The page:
Colleges might get free rein on tuition

Deregulation is trade-off for House, Senate leaders in budget deal

By Michele Kay
AMERICAN-STATESMAN STAFF
Monday, May 26, 2003

Although members of both the House and Senate have balked at giving universities the freedom to set their own tuition, the lawmakers who negotiated a deal for the state budget have included it in their final proposal.

Initially intended as a trade-off for cuts to the universities' state money, the tuition deregulation proposal has instead become a political trade-off between the House and Senate leadership.

And instead of the slower, more moderate pace of deregulation the House has already approved, lawmakers now are expected to give universities an immediate free rein.

In return for House support of the Senate's budget proposal to add 500 million dollars more for state universities than the House had envisaged, Lt. Gov. David Dewhurst agreed to muster votes for a tuition deregulation proposal the House is expected to send to the Senate.

"This has nothing to do with balancing the budget," Dewhurst said Monday. "We have agreed to pass whatever the House passes on deregulation."

Rep. Geanie Morrison, R-Victoria, chairwoman of the House Higher Education Committee, said she believes deregulation is needed to make the budget work.

Sen. Steve Ogden, R-Bryan, a budget negotiator who has opposed tuition deregulation, said the deal gives the state's 35 upper-level institutions 1 percent less state funding than in the current two-year budget cycle. Earlier predictions were for deeper cuts that would have forced universities to cut classes and severely reduce pro- grams.

House Speaker Tom Craddick, R-Midland, has led the effort for tuition deregulation since the early days of the legislative session.

"It's going to happen," he said during the weekend.

Craddick has argued that the programs, classes and facilities of campuses vary significantly, and that their tuition should reflect those differences.

Even before lawmakers convened in Austin in January, University of Texas System Chancellor Mark Yudof was pushing the idea.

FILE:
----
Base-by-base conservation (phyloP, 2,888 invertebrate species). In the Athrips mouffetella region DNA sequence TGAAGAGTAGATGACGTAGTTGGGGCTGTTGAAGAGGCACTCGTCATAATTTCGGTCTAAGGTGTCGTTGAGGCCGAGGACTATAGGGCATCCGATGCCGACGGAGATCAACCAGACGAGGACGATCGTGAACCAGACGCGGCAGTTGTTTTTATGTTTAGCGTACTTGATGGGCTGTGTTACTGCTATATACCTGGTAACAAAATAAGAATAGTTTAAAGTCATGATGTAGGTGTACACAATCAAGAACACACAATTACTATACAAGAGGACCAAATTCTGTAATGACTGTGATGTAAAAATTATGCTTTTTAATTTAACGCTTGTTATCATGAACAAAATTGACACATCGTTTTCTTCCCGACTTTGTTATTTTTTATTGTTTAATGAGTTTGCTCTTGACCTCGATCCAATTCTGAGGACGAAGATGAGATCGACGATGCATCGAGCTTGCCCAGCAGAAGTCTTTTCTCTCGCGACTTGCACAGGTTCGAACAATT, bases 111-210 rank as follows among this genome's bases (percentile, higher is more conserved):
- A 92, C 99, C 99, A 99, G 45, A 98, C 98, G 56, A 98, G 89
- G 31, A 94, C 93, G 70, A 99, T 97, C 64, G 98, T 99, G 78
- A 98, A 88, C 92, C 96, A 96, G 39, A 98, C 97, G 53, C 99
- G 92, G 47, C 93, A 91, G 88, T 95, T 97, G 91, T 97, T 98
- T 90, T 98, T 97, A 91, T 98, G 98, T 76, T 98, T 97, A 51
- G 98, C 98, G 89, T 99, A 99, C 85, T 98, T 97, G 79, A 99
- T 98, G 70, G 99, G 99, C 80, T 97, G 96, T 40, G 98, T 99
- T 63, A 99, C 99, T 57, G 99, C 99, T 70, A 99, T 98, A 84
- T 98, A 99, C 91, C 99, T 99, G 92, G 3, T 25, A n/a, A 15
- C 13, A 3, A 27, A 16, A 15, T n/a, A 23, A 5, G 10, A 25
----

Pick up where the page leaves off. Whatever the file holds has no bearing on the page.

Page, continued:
To date, the House has voted to support House Bill 3015, which lets universities increase tuition by a semester hour in 2004 and 2005. The schools then would be deregulated for one year.

Efforts by Morrison for broader deregulation had failed.

In an effort to appease suburban Republicans, she added a provision that requires universities to set aside 20 percent of their tuition increases for grants to middle-class families.

For each increase, universities would set aside million a year for the grants.

Morrison now is expected to reintroduce immediate deregulation, as an amendment to a separate bill or to House Bill 3015, when House and Senate lawmakers negotiate differences between their plans.

A Senate panel earlier this year approved the tuition increases but voted to study deregulation further.

The Senate version of House Bill 3015 is scheduled for debate by the full Senate today.

"There's a lot of discontent on the floor with free-flowing tuition deregulation," Sen. Florence Shapiro, R-Plano, said.

Shapiro, who heads the Senate Education Committee, will introduce an amendment that would slow down the effective date of deregulation by postponing it to 2005 and turning it over to the Texas Higher Education Coordinating Board.

The board would assess how well universities have done in increasing enrollment, diversifying their student body and catering to middle class as well as lower income families before deciding whether they deserve to be given full deregulation.

Morrison said deregulation is not synonymous with increases.

"More flexibility will mean they're going to be better able to manage," she said.

Also on Monday, the House agreed to limit the number of students admitted to the state's flagship universities in Austin and College Station under the "top 10 percent" rule.

The University of Texas at Austin has complained that more than 70 percent of its freshman class in fall 2003 will be students who graduated in the top 10 percent of their class.

Although the plan had been to limit admissions under the program to half of the two universities' freshman enrollment, Rep. Pete Gallego, D-Alpine, passed an amendment increasing that cap to 60 percent.

That change was attached to Senate Bill 86, which requires students to take a rigorous class schedule to be eligible for top 10 ranking. It heads back to the Senate to consider House changes.

mkay@statesman.com; 445-3635